Various issues

Understanding the logfile

In practice you will look often at the logfile to see whether the calculation is going fine. Here is a logfile for a single point calculation.

10:04:09   INIT
10:04:09  BAND development version  RunTime: Sep30-2014 10:04:09  Nodes: 1  Procs: 8
10:04:09  Specify title in input
10:04:09  using 2014 defaults convention
10:04:09  All basis functions smoothly confined at radius:  7.0
10:04:10   RADIAL
10:04:10   POINTS
10:04:11   CELLS
10:04:11   NUMGRD
10:04:11   ELSTAT
10:04:11   ATMFNC
10:04:11  CalcAtomicProperties
10:04:11   PREPAREBAS
10:04:11  ------ K ..   6
10:04:12   PREPAREHAM
10:04:12  ------ K ..   6
10:04:12   PREPAREFIT
10:04:13  start of SCF loop
10:04:13  initial density from psi
10:04:14  cyc=  0 err=0.00E+00 cpu=   1s ela=   2s
10:04:16  cyc=  1 err=7.83E-01 meth=m nvec= 1 mix=0.0750 cpu=   1s ela=   2s fit=5.02E-02
10:04:17  cyc=  2 err=7.14E-01 meth=d nvec= 2 mix=0.2000 cpu=   1s ela=   1s fit=2.12E-02
10:04:19  cyc=  3 err=9.39E-02 meth=d nvec= 3 mix=0.2000 cpu=   1s ela=   2s fit=2.72E-02
10:04:20  cyc=  4 err=2.82E-02 meth=d nvec= 3 mix=0.2200 cpu=   1s ela=   1s fit=2.92E-02
10:04:22  cyc=  5 err=4.48E-03 meth=d nvec= 3 mix=0.2420 cpu=   1s ela=   2s fit=2.92E-02
10:04:23  HALFWAY
10:04:23  cyc=  6 err=3.07E-03 meth=d nvec= 4 mix=0.2420 cpu=   1s ela=   1s fit=2.93E-02
10:04:25  cyc=  7 err=6.90E-04 meth=d nvec= 4 mix=0.2662 cpu=   1s ela=   1s fit=2.93E-02
10:04:26  cyc=  8 err=2.68E-04 meth=d nvec= 4 mix=0.2928 cpu=   1s ela=   2s fit=2.93E-02
10:04:28  cyc=  9 err=1.28E-04 meth=d nvec= 4 mix=0.3221 cpu=   1s ela=   1s fit=2.93E-02
10:04:29  cyc= 10 err=6.90E-05 meth=d nvec= 4 mix=0.3543 cpu=   1s ela=   1s fit=2.93E-02
10:04:31  cyc= 11 err=3.43E-06 meth=d nvec= 5 mix=0.3543 cpu=   1s ela=   1s fit=2.93E-02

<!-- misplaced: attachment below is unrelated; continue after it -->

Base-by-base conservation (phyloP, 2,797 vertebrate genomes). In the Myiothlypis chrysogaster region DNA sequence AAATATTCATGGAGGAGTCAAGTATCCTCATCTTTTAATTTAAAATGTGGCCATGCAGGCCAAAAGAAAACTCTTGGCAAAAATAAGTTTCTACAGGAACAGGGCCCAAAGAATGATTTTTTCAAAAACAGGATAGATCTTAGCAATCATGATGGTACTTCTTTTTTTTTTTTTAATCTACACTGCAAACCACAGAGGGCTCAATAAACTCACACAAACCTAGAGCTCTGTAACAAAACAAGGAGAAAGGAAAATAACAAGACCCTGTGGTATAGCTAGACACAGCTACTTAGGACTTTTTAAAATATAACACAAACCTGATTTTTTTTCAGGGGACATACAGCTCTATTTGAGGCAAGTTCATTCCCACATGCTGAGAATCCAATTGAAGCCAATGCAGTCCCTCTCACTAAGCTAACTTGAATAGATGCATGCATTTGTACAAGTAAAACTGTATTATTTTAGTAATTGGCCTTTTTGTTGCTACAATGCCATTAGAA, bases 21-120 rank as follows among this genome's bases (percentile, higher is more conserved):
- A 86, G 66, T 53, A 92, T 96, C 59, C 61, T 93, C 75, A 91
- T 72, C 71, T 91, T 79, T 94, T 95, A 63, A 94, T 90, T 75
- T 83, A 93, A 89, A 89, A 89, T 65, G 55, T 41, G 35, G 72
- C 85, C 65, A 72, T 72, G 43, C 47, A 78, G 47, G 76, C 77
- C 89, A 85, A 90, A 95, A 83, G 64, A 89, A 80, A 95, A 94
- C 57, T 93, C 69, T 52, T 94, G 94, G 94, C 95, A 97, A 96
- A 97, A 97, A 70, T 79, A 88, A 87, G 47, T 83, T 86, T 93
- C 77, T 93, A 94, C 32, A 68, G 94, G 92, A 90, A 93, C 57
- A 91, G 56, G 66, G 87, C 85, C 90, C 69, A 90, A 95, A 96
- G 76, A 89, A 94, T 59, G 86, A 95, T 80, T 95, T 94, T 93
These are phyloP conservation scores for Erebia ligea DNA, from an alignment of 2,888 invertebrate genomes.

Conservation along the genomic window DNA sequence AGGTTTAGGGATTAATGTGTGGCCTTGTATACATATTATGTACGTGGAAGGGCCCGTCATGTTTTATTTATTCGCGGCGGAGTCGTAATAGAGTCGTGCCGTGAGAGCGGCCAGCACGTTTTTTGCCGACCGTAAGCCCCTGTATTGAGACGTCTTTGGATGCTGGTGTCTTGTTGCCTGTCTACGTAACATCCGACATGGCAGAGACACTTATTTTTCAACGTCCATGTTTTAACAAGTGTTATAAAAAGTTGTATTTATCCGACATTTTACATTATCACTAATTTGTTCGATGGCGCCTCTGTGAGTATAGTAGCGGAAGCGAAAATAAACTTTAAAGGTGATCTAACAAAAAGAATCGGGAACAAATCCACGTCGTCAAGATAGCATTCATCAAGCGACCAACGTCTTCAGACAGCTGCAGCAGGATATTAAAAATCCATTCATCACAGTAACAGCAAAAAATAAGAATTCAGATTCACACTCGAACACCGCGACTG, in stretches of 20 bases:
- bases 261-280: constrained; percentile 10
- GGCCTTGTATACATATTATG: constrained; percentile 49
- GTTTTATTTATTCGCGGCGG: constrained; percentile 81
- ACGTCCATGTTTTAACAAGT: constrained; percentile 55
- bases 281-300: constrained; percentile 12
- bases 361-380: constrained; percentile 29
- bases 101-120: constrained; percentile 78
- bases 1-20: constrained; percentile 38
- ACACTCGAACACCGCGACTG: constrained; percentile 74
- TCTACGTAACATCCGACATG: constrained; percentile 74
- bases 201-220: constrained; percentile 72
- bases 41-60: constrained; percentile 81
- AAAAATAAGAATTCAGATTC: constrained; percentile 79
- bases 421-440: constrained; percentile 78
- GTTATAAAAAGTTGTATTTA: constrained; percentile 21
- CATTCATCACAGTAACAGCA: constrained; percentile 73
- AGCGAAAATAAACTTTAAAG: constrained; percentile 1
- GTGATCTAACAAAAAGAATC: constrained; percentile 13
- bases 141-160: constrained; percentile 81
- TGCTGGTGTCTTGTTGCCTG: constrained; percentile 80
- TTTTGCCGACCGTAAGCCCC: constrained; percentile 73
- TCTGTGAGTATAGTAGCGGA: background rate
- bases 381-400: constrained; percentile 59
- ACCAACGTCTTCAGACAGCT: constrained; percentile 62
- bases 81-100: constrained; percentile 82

10:04:32  cyc= 12 err=3.43E-06 meth=d nvec= 1 mix=1.0000 cpu=   1s ela=   1s fit=2.93E-02
10:04:32  ------ K ..   6
10:04:34  Max. cycle time CP:       1.379
10:04:34                  IO:       0.309
10:04:34  Mean cycle time CP:       1.459
10:04:34                  IO:       0.151
10:04:34                  EL:       1.636
10:04:34  final mix.par.            0.083
10:04:34  Approx. conv.rate:        0.000
10:04:34  FERMI ENERGY:          -0.2198 A.U.
10:04:34                         -5.9802 E.V
10:04:34  Band gap:               0.1394 A.U.
10:04:34                          3.7943 E.V
10:04:34   ENERGY
10:04:34  ENERGY OF FORMATION:   -1.3496 A.U.
10:04:34                        -36.7236 E.V.
10:04:34                       -846.8654 KCAL/MOL
10:04:34   CHARGE
10:04:34   HIRSH
10:04:34   CM5CHARGES
10:04:34   GRADIENTS
10:04:38   DOS
10:04:38  cannot use good scaling dos routines
10:04:38  storing all partial DOS
10:04:38  integrate over delta E
10:04:39   BZSTRUCT
10:04:39   PREPAREBAS
10:04:39  ------ K ..   6
10:04:39   PREPAREHAM
10:04:39  ------ K ..   6
10:04:41  copy T(V/VOC)
10:04:41  copy eigensystem
10:04:41  END

There are three different phases. The first phase is the preparation phase. The second phase is the SCF procedure. The third part is the properties phase. Particularly important are the SCF CONVERGENCE and NORMAL TERMINATION messages.

Let us take a closer look at a line during the SCF.

10:04:19  cyc=  3 err=9.39E-02 meth=d nvec= 3 mix=0.2000 cpu=   1s ela=   2s fit=2.72E-02

The meaning of cyc is the iteration number, so it is the third iteration. The self consistent error (err) is 9.4e-2. The method (meth) to guess the density for the next cycle is d, meaning DIIS, being a linear combination (nvec) of three vectors. The density is biased (mix) by 0.2 towards output densities. The SCF cycle took 1 second of cpu time (per core), and needed 2 seconds of real time. Finally the error of the density fitting was 2.7e-2.

Breaking the symmetry

In some cases you want to break the symmetry. An example of this is when you want to get the antiferromagnetic state of Fe. Another common example is when you want to apply geometry constraints on atoms.

The easiest way to do this is of course to disable all symmetry, see SYMMETRY%NOSYM, but this might make your calculation more expensive than is needed. A bit more elegant way is to define separate types for the equivalent atoms. Here follows an example input for antiferromagnetic iron

! The two iron atoms have different "types" to break the symmetry
  Fe.a   0.0    0.0    0.0
  Fe.b  -1.435 -1.435  1.435

   -1.435  1.435  1.435
    1.435 -1.435  1.435
    2.87   2.87  -2.87

   CRITERION 1.0e-4
   Degenerate default
   SpinFlip 2  ! Flip (startup) spin density at second atom

Another solution is to use the expert SYMMETRY keyword.

Labels for the basis functions

You see the labels for the basis functions in for instance the DOS section of the output. The labels are also used in combination with options like Print Eigens and Print OrbPop. (See also Print).